• The Angevins, Aragonenses and Bourbons also left their sign. The "farsumagru", a roll of meat with filling, is derived from the French. The Spanish introduced diverse dishes and ingredients such as the pan of Spain, chocolate, tomato and, above all, eggplant. From the fusion of these products and local traditions originated some of the most typical Sicilian recipes we know today: pasta with sardines, caponata, racines, and orange salad.
  • The Sicilian dessert table is a delight for the eyes as well as the palate. Beautiful and delicious desserts include marzipan fruits; ricotta-filled cannoli; spectacular cakes decorated with candied fruits; cookies filled with dried fruits, nuts, and honey; and perhaps the best known dessert, granita, a smooth and refreshing fruit ice.

Some disches

  • Appetizers: Swordfish carpaccio, Tuna fish carpaccio, Seafood salad
  • Chicken: Chicken cacciatore, Chicken breast with saffron and Marsala, Lemon chicken cutlets
  • Fish: Cod sautéed, Sicilian style, Sarde a beccafico (stuffed sardines)
  • Pasta : Bucatini with cauliflower, Bucatini with eggplant, Lasagna, Pasta alla Norma (pasta with eggplants), Pasta with sardines, Tuna and pasta Sicilian style
  • Couscous: Couscous with fish
  • Desserts: Cannoli, Cassata, Ricotta pie
  • Beef: Falsomagro (stuffed beef roll)
  • Snacks: Arancini (Sicilian rice balls) but many others depends which places you visit!!!

Sicily counts more vineyards than any other Italian region and boasts one of Italy`s most progressive wine industries. Noted mainly in the past for strong bulk wines and often sweet Moscato and Marsala, the island has switched its emphasis toward lighter, fruitier white and red wines. Sicily is divided into three main producing wine districts:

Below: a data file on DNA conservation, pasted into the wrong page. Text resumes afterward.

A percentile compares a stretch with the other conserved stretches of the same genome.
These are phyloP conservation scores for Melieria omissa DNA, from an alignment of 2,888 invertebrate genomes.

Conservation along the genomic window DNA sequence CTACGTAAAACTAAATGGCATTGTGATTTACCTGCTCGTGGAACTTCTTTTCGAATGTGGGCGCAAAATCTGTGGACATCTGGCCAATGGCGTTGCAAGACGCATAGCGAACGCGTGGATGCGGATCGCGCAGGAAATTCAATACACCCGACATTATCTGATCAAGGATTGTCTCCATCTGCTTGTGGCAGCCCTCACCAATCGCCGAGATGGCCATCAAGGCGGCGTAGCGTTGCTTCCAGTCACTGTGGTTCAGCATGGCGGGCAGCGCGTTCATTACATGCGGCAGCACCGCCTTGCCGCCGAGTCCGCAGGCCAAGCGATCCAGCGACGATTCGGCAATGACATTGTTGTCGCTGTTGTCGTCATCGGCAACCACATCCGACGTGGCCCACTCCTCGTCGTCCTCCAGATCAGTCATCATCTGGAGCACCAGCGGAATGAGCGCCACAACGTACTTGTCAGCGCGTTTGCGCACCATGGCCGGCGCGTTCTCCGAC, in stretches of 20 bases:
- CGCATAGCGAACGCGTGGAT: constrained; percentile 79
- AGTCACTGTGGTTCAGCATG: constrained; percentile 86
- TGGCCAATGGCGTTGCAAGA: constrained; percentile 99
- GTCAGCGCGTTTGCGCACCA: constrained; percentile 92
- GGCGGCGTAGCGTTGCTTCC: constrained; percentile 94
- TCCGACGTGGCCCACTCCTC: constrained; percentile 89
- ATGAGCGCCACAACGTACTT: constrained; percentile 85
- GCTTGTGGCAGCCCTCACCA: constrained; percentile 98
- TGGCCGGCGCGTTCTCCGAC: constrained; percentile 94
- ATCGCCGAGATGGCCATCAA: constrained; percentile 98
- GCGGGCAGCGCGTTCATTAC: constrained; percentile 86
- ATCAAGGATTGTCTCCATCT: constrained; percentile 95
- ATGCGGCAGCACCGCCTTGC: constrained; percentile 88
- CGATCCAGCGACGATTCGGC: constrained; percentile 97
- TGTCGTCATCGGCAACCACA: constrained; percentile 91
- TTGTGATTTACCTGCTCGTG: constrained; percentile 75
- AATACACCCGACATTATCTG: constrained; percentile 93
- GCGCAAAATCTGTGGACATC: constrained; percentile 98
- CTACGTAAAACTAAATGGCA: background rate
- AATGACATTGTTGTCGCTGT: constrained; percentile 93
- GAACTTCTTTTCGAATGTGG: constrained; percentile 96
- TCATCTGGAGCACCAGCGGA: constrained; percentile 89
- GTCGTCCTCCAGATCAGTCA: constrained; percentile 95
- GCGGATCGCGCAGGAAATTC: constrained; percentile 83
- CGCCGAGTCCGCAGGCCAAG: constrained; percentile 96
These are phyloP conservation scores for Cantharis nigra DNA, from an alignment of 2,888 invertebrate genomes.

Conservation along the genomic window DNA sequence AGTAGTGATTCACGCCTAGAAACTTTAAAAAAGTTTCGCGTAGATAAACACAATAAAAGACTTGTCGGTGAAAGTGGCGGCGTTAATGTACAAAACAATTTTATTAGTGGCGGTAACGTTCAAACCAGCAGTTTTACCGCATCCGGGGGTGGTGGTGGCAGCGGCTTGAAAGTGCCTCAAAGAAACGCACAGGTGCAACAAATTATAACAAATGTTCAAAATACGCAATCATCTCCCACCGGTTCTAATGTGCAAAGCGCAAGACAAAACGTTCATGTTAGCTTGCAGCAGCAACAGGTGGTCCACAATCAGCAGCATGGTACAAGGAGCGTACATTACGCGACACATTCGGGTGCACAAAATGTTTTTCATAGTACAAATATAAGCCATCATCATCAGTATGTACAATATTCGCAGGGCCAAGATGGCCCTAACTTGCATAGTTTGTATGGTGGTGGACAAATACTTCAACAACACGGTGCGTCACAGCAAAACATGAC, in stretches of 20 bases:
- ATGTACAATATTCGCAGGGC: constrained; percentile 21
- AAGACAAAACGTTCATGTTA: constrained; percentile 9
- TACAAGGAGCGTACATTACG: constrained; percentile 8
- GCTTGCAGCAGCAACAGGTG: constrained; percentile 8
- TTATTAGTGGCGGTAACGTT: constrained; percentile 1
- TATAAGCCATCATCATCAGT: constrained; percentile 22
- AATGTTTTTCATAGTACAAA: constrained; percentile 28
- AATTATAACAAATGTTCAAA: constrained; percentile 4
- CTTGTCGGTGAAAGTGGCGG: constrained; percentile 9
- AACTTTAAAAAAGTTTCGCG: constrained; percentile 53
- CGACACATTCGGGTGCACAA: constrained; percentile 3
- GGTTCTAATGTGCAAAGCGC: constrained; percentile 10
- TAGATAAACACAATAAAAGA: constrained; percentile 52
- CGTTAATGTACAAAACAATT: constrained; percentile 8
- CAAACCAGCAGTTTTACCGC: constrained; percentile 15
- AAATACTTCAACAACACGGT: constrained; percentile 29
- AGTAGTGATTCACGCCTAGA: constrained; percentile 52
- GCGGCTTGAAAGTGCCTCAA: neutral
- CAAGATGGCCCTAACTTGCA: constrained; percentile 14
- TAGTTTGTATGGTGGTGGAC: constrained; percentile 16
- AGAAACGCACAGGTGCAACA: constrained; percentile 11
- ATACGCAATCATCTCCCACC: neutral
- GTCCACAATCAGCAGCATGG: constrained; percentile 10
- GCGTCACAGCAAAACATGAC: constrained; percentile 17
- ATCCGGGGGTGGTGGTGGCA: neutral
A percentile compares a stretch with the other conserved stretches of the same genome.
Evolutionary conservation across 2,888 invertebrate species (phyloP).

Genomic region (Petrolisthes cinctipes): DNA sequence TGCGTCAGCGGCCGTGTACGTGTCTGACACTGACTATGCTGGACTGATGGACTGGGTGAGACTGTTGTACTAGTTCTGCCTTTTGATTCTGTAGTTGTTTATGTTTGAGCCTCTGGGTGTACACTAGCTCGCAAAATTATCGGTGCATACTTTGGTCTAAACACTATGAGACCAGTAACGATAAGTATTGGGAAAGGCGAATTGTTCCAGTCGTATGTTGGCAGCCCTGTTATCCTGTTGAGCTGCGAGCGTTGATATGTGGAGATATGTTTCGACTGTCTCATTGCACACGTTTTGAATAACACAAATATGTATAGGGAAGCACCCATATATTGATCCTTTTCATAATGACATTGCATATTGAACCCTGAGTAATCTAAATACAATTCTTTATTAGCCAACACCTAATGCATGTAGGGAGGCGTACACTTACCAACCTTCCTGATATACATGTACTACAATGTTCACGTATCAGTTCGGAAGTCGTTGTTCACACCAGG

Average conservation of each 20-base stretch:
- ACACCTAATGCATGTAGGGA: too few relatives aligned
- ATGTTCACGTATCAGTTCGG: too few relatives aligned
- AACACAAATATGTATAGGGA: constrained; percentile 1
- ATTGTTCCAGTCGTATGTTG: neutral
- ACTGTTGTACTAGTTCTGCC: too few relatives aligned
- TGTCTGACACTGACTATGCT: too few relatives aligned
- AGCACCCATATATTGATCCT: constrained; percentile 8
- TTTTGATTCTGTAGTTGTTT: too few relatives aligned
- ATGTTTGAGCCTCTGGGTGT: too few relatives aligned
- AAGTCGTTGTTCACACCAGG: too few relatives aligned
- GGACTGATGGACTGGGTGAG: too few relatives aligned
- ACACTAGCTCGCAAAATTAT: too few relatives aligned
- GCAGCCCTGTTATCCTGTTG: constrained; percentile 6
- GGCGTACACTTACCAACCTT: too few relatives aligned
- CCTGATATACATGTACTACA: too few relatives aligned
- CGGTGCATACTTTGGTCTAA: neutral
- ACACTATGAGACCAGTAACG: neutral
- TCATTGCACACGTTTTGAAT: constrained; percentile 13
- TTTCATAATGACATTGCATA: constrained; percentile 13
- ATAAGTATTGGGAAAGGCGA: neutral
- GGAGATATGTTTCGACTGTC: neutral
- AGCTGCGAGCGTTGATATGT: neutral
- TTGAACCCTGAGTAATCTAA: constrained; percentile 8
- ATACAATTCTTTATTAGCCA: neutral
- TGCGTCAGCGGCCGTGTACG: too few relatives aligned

• Trapani province in the west
  • Etna in the east
  • Ragusa on the southern tip

In the last weekend of may it is possible have a free-visit in several wineries around Sicily!

Great sicilian wines

  • Nero D`Avola
    This is the classic Sicilian wine: ruby red in color with intense aromas of vanilla and spice. On the palate it is bursting with bright cherry fruit, balanced acidity and exotic spices. It is produced in the southeastern side of the island, but also in the Palermo province where Duca di Salaparuta is located.
  • Bianco D`Alcamo
    This wine is produced from white catarratto grapes (up to 80%) and damaschino, grecanico, and trebbiano (up to 20%). It is considered the classic Sicilian white; it is fruity to the palate and has a straw-yellow with greenish highlights color.
  • Malvasia
    Made from 85% Malvasia grapes, this sweet wine is made with techniques that have changed little over the centuries. The grapes are gathered when they are extremely ripe. The wine is amber-gold in color with an unusually alcoholic content.
  • Cerasuolo di Vittoria